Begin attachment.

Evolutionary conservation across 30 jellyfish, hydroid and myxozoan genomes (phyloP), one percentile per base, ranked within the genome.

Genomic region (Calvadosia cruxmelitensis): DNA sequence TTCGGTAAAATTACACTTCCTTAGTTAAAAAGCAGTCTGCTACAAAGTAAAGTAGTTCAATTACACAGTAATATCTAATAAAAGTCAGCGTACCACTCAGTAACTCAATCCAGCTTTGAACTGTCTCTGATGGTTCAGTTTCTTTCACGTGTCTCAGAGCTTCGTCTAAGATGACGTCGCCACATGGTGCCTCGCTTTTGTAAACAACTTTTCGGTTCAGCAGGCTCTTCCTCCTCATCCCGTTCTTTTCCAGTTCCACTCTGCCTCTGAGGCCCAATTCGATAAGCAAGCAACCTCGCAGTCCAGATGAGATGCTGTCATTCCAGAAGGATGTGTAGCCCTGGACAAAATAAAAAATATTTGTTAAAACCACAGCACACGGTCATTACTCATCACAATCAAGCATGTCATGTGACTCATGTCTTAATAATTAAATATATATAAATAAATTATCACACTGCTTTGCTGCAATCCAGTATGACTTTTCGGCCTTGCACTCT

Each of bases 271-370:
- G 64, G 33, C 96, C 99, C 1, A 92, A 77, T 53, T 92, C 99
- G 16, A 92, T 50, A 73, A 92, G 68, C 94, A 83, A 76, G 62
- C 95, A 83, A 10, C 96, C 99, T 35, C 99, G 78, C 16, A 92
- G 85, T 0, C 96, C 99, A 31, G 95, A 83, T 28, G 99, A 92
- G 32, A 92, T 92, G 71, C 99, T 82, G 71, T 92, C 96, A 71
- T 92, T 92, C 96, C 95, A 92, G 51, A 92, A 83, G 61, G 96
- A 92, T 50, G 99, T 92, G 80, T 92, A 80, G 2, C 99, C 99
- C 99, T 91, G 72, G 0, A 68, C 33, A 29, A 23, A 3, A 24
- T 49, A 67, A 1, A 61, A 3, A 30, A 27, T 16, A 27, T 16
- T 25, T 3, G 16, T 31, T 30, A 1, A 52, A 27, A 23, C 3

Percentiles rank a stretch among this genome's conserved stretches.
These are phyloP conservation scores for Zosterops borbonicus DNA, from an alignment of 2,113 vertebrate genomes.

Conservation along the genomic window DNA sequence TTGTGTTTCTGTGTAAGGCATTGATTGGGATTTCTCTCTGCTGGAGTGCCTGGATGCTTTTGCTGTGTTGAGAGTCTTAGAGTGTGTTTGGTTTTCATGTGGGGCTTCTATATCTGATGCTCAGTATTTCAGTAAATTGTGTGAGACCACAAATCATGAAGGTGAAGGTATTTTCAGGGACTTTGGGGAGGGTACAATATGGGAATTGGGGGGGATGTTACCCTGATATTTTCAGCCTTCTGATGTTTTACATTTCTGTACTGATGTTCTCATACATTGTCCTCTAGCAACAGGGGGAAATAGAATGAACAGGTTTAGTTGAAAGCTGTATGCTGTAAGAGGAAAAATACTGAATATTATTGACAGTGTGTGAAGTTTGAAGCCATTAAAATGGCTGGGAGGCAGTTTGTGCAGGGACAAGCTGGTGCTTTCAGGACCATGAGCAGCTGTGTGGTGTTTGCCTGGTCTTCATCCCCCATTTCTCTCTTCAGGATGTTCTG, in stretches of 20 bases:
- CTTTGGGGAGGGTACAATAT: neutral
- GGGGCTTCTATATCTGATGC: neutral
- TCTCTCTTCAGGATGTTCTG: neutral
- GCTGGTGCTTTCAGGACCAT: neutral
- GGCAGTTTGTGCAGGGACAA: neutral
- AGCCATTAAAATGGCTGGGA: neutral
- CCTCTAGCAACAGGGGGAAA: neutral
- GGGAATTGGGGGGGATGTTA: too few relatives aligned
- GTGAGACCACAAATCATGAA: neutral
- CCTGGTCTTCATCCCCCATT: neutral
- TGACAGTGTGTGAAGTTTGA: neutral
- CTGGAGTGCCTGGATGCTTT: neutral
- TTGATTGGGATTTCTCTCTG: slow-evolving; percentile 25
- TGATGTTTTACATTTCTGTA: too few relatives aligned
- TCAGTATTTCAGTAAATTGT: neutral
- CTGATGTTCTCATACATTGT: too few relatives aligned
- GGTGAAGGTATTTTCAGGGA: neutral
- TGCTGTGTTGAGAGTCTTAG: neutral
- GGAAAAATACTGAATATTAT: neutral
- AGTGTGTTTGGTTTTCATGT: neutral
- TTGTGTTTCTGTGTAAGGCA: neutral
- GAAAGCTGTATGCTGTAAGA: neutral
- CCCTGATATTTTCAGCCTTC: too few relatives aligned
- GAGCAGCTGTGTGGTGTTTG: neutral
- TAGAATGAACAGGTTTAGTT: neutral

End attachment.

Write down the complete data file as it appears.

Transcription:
Evolutionary conservation across 30 jellyfish, hydroid and myxozoan genomes (phyloP), one percentile per base, ranked within the genome.

Genomic region (Calvadosia cruxmelitensis): DNA sequence TTCGGTAAAATTACACTTCCTTAGTTAAAAAGCAGTCTGCTACAAAGTAAAGTAGTTCAATTACACAGTAATATCTAATAAAAGTCAGCGTACCACTCAGTAACTCAATCCAGCTTTGAACTGTCTCTGATGGTTCAGTTTCTTTCACGTGTCTCAGAGCTTCGTCTAAGATGACGTCGCCACATGGTGCCTCGCTTTTGTAAACAACTTTTCGGTTCAGCAGGCTCTTCCTCCTCATCCCGTTCTTTTCCAGTTCCACTCTGCCTCTGAGGCCCAATTCGATAAGCAAGCAACCTCGCAGTCCAGATGAGATGCTGTCATTCCAGAAGGATGTGTAGCCCTGGACAAAATAAAAAATATTTGTTAAAACCACAGCACACGGTCATTACTCATCACAATCAAGCATGTCATGTGACTCATGTCTTAATAATTAAATATATATAAATAAATTATCACACTGCTTTGCTGCAATCCAGTATGACTTTTCGGCCTTGCACTCT

Each of bases 271-370:
- G 64, G 33, C 96, C 99, C 1, A 92, A 77, T 53, T 92, C 99
- G 16, A 92, T 50, A 73, A 92, G 68, C 94, A 83, A 76, G 62
- C 95, A 83, A 10, C 96, C 99, T 35, C 99, G 78, C 16, A 92
- G 85, T 0, C 96, C 99, A 31, G 95, A 83, T 28, G 99, A 92
- G 32, A 92, T 92, G 71, C 99, T 82, G 71, T 92, C 96, A 71
- T 92, T 92, C 96, C 95, A 92, G 51, A 92, A 83, G 61, G 96
- A 92, T 50, G 99, T 92, G 80, T 92, A 80, G 2, C 99, C 99
- C 99, T 91, G 72, G 0, A 68, C 33, A 29, A 23, A 3, A 24
- T 49, A 67, A 1, A 61, A 3, A 30, A 27, T 16, A 27, T 16
- T 25, T 3, G 16, T 31, T 30, A 1, A 52, A 27, A 23, C 3

Percentiles rank a stretch among this genome's conserved stretches.
These are phyloP conservation scores for Zosterops borbonicus DNA, from an alignment of 2,113 vertebrate genomes.

Conservation along the genomic window DNA sequence TTGTGTTTCTGTGTAAGGCATTGATTGGGATTTCTCTCTGCTGGAGTGCCTGGATGCTTTTGCTGTGTTGAGAGTCTTAGAGTGTGTTTGGTTTTCATGTGGGGCTTCTATATCTGATGCTCAGTATTTCAGTAAATTGTGTGAGACCACAAATCATGAAGGTGAAGGTATTTTCAGGGACTTTGGGGAGGGTACAATATGGGAATTGGGGGGGATGTTACCCTGATATTTTCAGCCTTCTGATGTTTTACATTTCTGTACTGATGTTCTCATACATTGTCCTCTAGCAACAGGGGGAAATAGAATGAACAGGTTTAGTTGAAAGCTGTATGCTGTAAGAGGAAAAATACTGAATATTATTGACAGTGTGTGAAGTTTGAAGCCATTAAAATGGCTGGGAGGCAGTTTGTGCAGGGACAAGCTGGTGCTTTCAGGACCATGAGCAGCTGTGTGGTGTTTGCCTGGTCTTCATCCCCCATTTCTCTCTTCAGGATGTTCTG, in stretches of 20 bases:
- CTTTGGGGAGGGTACAATAT: neutral
- GGGGCTTCTATATCTGATGC: neutral
- TCTCTCTTCAGGATGTTCTG: neutral
- GCTGGTGCTTTCAGGACCAT: neutral
- GGCAGTTTGTGCAGGGACAA: neutral
- AGCCATTAAAATGGCTGGGA: neutral
- CCTCTAGCAACAGGGGGAAA: neutral
- GGGAATTGGGGGGGATGTTA: too few relatives aligned
- GTGAGACCACAAATCATGAA: neutral
- CCTGGTCTTCATCCCCCATT: neutral
- TGACAGTGTGTGAAGTTTGA: neutral
- CTGGAGTGCCTGGATGCTTT: neutral
- TTGATTGGGATTTCTCTCTG: slow-evolving; percentile 25
- TGATGTTTTACATTTCTGTA: too few relatives aligned
- TCAGTATTTCAGTAAATTGT: neutral
- CTGATGTTCTCATACATTGT: too few relatives aligned
- GGTGAAGGTATTTTCAGGGA: neutral
- TGCTGTGTTGAGAGTCTTAG: neutral
- GGAAAAATACTGAATATTAT: neutral
- AGTGTGTTTGGTTTTCATGT: neutral
- TTGTGTTTCTGTGTAAGGCA: neutral
- GAAAGCTGTATGCTGTAAGA: neutral
- CCCTGATATTTTCAGCCTTC: too few relatives aligned
- GAGCAGCTGTGTGGTGTTTG: neutral
- TAGAATGAACAGGTTTAGTT: neutral